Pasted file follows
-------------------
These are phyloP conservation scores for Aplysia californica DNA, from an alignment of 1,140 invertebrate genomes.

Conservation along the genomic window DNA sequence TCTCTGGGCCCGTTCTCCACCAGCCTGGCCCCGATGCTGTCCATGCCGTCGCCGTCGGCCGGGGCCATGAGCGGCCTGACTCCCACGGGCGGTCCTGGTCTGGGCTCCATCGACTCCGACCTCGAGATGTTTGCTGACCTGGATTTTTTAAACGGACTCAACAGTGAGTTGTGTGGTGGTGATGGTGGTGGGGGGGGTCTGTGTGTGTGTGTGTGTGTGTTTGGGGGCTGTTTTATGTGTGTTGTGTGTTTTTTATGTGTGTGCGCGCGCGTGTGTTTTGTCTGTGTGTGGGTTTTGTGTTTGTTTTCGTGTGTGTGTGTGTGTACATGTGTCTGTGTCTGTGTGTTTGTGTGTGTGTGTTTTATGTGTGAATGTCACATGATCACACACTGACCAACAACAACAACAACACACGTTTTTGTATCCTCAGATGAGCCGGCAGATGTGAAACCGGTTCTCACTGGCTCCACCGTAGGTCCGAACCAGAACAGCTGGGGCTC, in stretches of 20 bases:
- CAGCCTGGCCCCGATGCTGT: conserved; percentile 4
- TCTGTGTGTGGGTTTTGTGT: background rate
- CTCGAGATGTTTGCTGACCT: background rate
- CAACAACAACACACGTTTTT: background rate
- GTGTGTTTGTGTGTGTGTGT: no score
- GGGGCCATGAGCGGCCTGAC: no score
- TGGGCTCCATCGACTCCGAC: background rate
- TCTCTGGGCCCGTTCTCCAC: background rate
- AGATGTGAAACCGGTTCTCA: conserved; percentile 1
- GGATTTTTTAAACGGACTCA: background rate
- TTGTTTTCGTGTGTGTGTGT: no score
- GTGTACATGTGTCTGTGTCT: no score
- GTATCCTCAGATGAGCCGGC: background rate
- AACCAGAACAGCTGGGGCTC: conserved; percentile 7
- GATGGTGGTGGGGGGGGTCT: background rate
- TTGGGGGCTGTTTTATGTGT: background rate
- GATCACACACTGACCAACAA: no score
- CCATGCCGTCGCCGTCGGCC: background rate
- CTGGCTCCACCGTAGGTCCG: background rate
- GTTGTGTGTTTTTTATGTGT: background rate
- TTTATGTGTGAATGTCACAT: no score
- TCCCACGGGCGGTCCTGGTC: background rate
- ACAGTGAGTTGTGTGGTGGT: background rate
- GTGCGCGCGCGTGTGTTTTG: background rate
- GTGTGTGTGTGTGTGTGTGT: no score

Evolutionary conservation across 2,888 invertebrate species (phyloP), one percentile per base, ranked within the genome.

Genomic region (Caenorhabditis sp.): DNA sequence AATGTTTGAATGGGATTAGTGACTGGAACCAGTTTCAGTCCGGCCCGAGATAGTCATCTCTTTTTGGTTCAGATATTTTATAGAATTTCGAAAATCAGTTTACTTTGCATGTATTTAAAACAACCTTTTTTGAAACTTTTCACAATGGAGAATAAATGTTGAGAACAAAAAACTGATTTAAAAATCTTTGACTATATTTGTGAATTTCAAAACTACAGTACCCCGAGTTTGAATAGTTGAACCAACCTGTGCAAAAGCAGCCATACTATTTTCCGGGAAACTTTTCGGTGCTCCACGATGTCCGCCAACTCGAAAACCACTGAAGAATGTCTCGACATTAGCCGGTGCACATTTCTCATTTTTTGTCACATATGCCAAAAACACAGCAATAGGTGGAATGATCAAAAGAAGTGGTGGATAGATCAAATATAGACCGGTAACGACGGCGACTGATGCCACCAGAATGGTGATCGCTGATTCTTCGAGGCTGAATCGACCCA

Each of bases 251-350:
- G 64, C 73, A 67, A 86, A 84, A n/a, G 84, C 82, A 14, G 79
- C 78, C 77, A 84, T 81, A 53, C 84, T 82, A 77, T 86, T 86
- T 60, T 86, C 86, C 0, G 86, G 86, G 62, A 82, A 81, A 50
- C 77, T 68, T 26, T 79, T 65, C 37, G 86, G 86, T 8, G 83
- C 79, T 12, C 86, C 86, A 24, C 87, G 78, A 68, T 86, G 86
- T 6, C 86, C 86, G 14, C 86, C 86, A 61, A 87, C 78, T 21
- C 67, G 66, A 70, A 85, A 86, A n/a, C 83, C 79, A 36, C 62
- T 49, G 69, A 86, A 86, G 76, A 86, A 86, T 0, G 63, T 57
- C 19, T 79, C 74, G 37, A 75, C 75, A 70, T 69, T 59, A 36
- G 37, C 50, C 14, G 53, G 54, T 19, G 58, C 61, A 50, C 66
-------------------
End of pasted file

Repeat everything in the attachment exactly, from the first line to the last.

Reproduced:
These are phyloP conservation scores for Aplysia californica DNA, from an alignment of 1,140 invertebrate genomes.

Conservation along the genomic window DNA sequence TCTCTGGGCCCGTTCTCCACCAGCCTGGCCCCGATGCTGTCCATGCCGTCGCCGTCGGCCGGGGCCATGAGCGGCCTGACTCCCACGGGCGGTCCTGGTCTGGGCTCCATCGACTCCGACCTCGAGATGTTTGCTGACCTGGATTTTTTAAACGGACTCAACAGTGAGTTGTGTGGTGGTGATGGTGGTGGGGGGGGTCTGTGTGTGTGTGTGTGTGTGTTTGGGGGCTGTTTTATGTGTGTTGTGTGTTTTTTATGTGTGTGCGCGCGCGTGTGTTTTGTCTGTGTGTGGGTTTTGTGTTTGTTTTCGTGTGTGTGTGTGTGTACATGTGTCTGTGTCTGTGTGTTTGTGTGTGTGTGTTTTATGTGTGAATGTCACATGATCACACACTGACCAACAACAACAACAACACACGTTTTTGTATCCTCAGATGAGCCGGCAGATGTGAAACCGGTTCTCACTGGCTCCACCGTAGGTCCGAACCAGAACAGCTGGGGCTC, in stretches of 20 bases:
- CAGCCTGGCCCCGATGCTGT: conserved; percentile 4
- TCTGTGTGTGGGTTTTGTGT: background rate
- CTCGAGATGTTTGCTGACCT: background rate
- CAACAACAACACACGTTTTT: background rate
- GTGTGTTTGTGTGTGTGTGT: no score
- GGGGCCATGAGCGGCCTGAC: no score
- TGGGCTCCATCGACTCCGAC: background rate
- TCTCTGGGCCCGTTCTCCAC: background rate
- AGATGTGAAACCGGTTCTCA: conserved; percentile 1
- GGATTTTTTAAACGGACTCA: background rate
- TTGTTTTCGTGTGTGTGTGT: no score
- GTGTACATGTGTCTGTGTCT: no score
- GTATCCTCAGATGAGCCGGC: background rate
- AACCAGAACAGCTGGGGCTC: conserved; percentile 7
- GATGGTGGTGGGGGGGGTCT: background rate
- TTGGGGGCTGTTTTATGTGT: background rate
- GATCACACACTGACCAACAA: no score
- CCATGCCGTCGCCGTCGGCC: background rate
- CTGGCTCCACCGTAGGTCCG: background rate
- GTTGTGTGTTTTTTATGTGT: background rate
- TTTATGTGTGAATGTCACAT: no score
- TCCCACGGGCGGTCCTGGTC: background rate
- ACAGTGAGTTGTGTGGTGGT: background rate
- GTGCGCGCGCGTGTGTTTTG: background rate
- GTGTGTGTGTGTGTGTGTGT: no score

Evolutionary conservation across 2,888 invertebrate species (phyloP), one percentile per base, ranked within the genome.

Genomic region (Caenorhabditis sp.): DNA sequence AATGTTTGAATGGGATTAGTGACTGGAACCAGTTTCAGTCCGGCCCGAGATAGTCATCTCTTTTTGGTTCAGATATTTTATAGAATTTCGAAAATCAGTTTACTTTGCATGTATTTAAAACAACCTTTTTTGAAACTTTTCACAATGGAGAATAAATGTTGAGAACAAAAAACTGATTTAAAAATCTTTGACTATATTTGTGAATTTCAAAACTACAGTACCCCGAGTTTGAATAGTTGAACCAACCTGTGCAAAAGCAGCCATACTATTTTCCGGGAAACTTTTCGGTGCTCCACGATGTCCGCCAACTCGAAAACCACTGAAGAATGTCTCGACATTAGCCGGTGCACATTTCTCATTTTTTGTCACATATGCCAAAAACACAGCAATAGGTGGAATGATCAAAAGAAGTGGTGGATAGATCAAATATAGACCGGTAACGACGGCGACTGATGCCACCAGAATGGTGATCGCTGATTCTTCGAGGCTGAATCGACCCA

Each of bases 251-350:
- G 64, C 73, A 67, A 86, A 84, A n/a, G 84, C 82, A 14, G 79
- C 78, C 77, A 84, T 81, A 53, C 84, T 82, A 77, T 86, T 86
- T 60, T 86, C 86, C 0, G 86, G 86, G 62, A 82, A 81, A 50
- C 77, T 68, T 26, T 79, T 65, C 37, G 86, G 86, T 8, G 83
- C 79, T 12, C 86, C 86, A 24, C 87, G 78, A 68, T 86, G 86
- T 6, C 86, C 86, G 14, C 86, C 86, A 61, A 87, C 78, T 21
- C 67, G 66, A 70, A 85, A 86, A n/a, C 83, C 79, A 36, C 62
- T 49, G 69, A 86, A 86, G 76, A 86, A 86, T 0, G 63, T 57
- C 19, T 79, C 74, G 37, A 75, C 75, A 70, T 69, T 59, A 36
- G 37, C 50, C 14, G 53, G 54, T 19, G 58, C 61, A 50, C 66